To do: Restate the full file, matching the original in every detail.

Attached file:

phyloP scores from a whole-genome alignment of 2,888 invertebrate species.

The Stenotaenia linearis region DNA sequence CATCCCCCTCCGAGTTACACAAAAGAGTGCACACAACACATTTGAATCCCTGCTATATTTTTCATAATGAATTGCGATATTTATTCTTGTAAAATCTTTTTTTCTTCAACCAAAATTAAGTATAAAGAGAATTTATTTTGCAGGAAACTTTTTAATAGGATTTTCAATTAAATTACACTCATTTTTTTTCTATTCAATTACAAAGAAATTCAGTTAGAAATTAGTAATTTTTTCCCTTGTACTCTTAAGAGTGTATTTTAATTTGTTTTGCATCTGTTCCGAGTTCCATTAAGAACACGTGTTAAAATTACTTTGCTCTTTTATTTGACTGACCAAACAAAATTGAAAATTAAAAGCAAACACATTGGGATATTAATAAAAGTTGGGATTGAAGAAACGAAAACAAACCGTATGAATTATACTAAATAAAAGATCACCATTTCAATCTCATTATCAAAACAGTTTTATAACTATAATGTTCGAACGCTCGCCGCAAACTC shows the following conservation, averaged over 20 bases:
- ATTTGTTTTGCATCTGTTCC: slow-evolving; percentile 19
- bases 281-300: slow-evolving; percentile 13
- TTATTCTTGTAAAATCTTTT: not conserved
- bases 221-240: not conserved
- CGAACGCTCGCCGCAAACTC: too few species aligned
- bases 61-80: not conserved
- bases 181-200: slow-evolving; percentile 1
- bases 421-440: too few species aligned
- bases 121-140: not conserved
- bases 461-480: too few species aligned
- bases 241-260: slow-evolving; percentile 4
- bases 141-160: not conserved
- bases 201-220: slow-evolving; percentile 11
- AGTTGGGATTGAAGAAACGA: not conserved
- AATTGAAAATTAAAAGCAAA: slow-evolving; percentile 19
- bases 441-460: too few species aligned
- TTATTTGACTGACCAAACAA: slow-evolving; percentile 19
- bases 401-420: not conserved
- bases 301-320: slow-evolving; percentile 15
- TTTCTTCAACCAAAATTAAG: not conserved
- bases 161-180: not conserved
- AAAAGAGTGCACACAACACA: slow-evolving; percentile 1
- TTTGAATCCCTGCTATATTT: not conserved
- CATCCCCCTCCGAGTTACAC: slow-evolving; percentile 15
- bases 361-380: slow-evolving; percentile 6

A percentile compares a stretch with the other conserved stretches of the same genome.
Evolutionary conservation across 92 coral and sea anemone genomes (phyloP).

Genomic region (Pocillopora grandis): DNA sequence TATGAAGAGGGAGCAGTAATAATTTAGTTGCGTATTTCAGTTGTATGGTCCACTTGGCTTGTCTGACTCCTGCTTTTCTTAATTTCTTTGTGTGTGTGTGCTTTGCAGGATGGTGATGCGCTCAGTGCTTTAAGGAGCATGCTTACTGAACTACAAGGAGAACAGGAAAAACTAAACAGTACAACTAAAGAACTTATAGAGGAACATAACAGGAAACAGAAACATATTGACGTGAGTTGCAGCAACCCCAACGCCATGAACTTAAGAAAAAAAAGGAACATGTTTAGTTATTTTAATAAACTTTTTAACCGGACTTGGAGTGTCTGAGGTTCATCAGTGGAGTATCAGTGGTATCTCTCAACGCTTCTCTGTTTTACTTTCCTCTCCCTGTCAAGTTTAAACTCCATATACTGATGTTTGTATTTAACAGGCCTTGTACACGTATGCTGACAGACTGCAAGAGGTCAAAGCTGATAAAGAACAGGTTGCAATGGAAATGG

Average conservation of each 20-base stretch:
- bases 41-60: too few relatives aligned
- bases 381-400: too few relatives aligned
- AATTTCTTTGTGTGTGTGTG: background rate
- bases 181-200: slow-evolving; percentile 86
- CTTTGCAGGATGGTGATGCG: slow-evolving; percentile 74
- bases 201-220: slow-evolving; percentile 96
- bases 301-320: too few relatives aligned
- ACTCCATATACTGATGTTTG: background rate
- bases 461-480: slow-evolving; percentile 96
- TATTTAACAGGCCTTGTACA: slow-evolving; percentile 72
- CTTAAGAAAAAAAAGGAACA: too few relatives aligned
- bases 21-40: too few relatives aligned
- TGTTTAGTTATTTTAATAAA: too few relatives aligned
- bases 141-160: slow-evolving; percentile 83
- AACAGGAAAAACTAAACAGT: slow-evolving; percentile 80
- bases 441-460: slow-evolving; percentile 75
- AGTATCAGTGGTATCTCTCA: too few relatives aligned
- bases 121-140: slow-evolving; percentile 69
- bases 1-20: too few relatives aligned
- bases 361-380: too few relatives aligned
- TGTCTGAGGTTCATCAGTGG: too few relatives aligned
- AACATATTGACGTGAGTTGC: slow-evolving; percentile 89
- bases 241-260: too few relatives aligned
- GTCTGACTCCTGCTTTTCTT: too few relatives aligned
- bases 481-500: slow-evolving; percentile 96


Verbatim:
phyloP scores from a whole-genome alignment of 2,888 invertebrate species.

The Stenotaenia linearis region DNA sequence CATCCCCCTCCGAGTTACACAAAAGAGTGCACACAACACATTTGAATCCCTGCTATATTTTTCATAATGAATTGCGATATTTATTCTTGTAAAATCTTTTTTTCTTCAACCAAAATTAAGTATAAAGAGAATTTATTTTGCAGGAAACTTTTTAATAGGATTTTCAATTAAATTACACTCATTTTTTTTCTATTCAATTACAAAGAAATTCAGTTAGAAATTAGTAATTTTTTCCCTTGTACTCTTAAGAGTGTATTTTAATTTGTTTTGCATCTGTTCCGAGTTCCATTAAGAACACGTGTTAAAATTACTTTGCTCTTTTATTTGACTGACCAAACAAAATTGAAAATTAAAAGCAAACACATTGGGATATTAATAAAAGTTGGGATTGAAGAAACGAAAACAAACCGTATGAATTATACTAAATAAAAGATCACCATTTCAATCTCATTATCAAAACAGTTTTATAACTATAATGTTCGAACGCTCGCCGCAAACTC shows the following conservation, averaged over 20 bases:
- ATTTGTTTTGCATCTGTTCC: slow-evolving; percentile 19
- bases 281-300: slow-evolving; percentile 13
- TTATTCTTGTAAAATCTTTT: not conserved
- bases 221-240: not conserved
- CGAACGCTCGCCGCAAACTC: too few species aligned
- bases 61-80: not conserved
- bases 181-200: slow-evolving; percentile 1
- bases 421-440: too few species aligned
- bases 121-140: not conserved
- bases 461-480: too few species aligned
- bases 241-260: slow-evolving; percentile 4
- bases 141-160: not conserved
- bases 201-220: slow-evolving; percentile 11
- AGTTGGGATTGAAGAAACGA: not conserved
- AATTGAAAATTAAAAGCAAA: slow-evolving; percentile 19
- bases 441-460: too few species aligned
- TTATTTGACTGACCAAACAA: slow-evolving; percentile 19
- bases 401-420: not conserved
- bases 301-320: slow-evolving; percentile 15
- TTTCTTCAACCAAAATTAAG: not conserved
- bases 161-180: not conserved
- AAAAGAGTGCACACAACACA: slow-evolving; percentile 1
- TTTGAATCCCTGCTATATTT: not conserved
- CATCCCCCTCCGAGTTACAC: slow-evolving; percentile 15
- bases 361-380: slow-evolving; percentile 6

A percentile compares a stretch with the other conserved stretches of the same genome.
Evolutionary conservation across 92 coral and sea anemone genomes (phyloP).

Genomic region (Pocillopora grandis): DNA sequence TATGAAGAGGGAGCAGTAATAATTTAGTTGCGTATTTCAGTTGTATGGTCCACTTGGCTTGTCTGACTCCTGCTTTTCTTAATTTCTTTGTGTGTGTGTGCTTTGCAGGATGGTGATGCGCTCAGTGCTTTAAGGAGCATGCTTACTGAACTACAAGGAGAACAGGAAAAACTAAACAGTACAACTAAAGAACTTATAGAGGAACATAACAGGAAACAGAAACATATTGACGTGAGTTGCAGCAACCCCAACGCCATGAACTTAAGAAAAAAAAGGAACATGTTTAGTTATTTTAATAAACTTTTTAACCGGACTTGGAGTGTCTGAGGTTCATCAGTGGAGTATCAGTGGTATCTCTCAACGCTTCTCTGTTTTACTTTCCTCTCCCTGTCAAGTTTAAACTCCATATACTGATGTTTGTATTTAACAGGCCTTGTACACGTATGCTGACAGACTGCAAGAGGTCAAAGCTGATAAAGAACAGGTTGCAATGGAAATGG

Average conservation of each 20-base stretch:
- bases 41-60: too few relatives aligned
- bases 381-400: too few relatives aligned
- AATTTCTTTGTGTGTGTGTG: background rate
- bases 181-200: slow-evolving; percentile 86
- CTTTGCAGGATGGTGATGCG: slow-evolving; percentile 74
- bases 201-220: slow-evolving; percentile 96
- bases 301-320: too few relatives aligned
- ACTCCATATACTGATGTTTG: background rate
- bases 461-480: slow-evolving; percentile 96
- TATTTAACAGGCCTTGTACA: slow-evolving; percentile 72
- CTTAAGAAAAAAAAGGAACA: too few relatives aligned
- bases 21-40: too few relatives aligned
- TGTTTAGTTATTTTAATAAA: too few relatives aligned
- bases 141-160: slow-evolving; percentile 83
- AACAGGAAAAACTAAACAGT: slow-evolving; percentile 80
- bases 441-460: slow-evolving; percentile 75
- AGTATCAGTGGTATCTCTCA: too few relatives aligned
- bases 121-140: slow-evolving; percentile 69
- bases 1-20: too few relatives aligned
- bases 361-380: too few relatives aligned
- TGTCTGAGGTTCATCAGTGG: too few relatives aligned
- AACATATTGACGTGAGTTGC: slow-evolving; percentile 89
- bases 241-260: too few relatives aligned
- GTCTGACTCCTGCTTTTCTT: too few relatives aligned
- bases 481-500: slow-evolving; percentile 96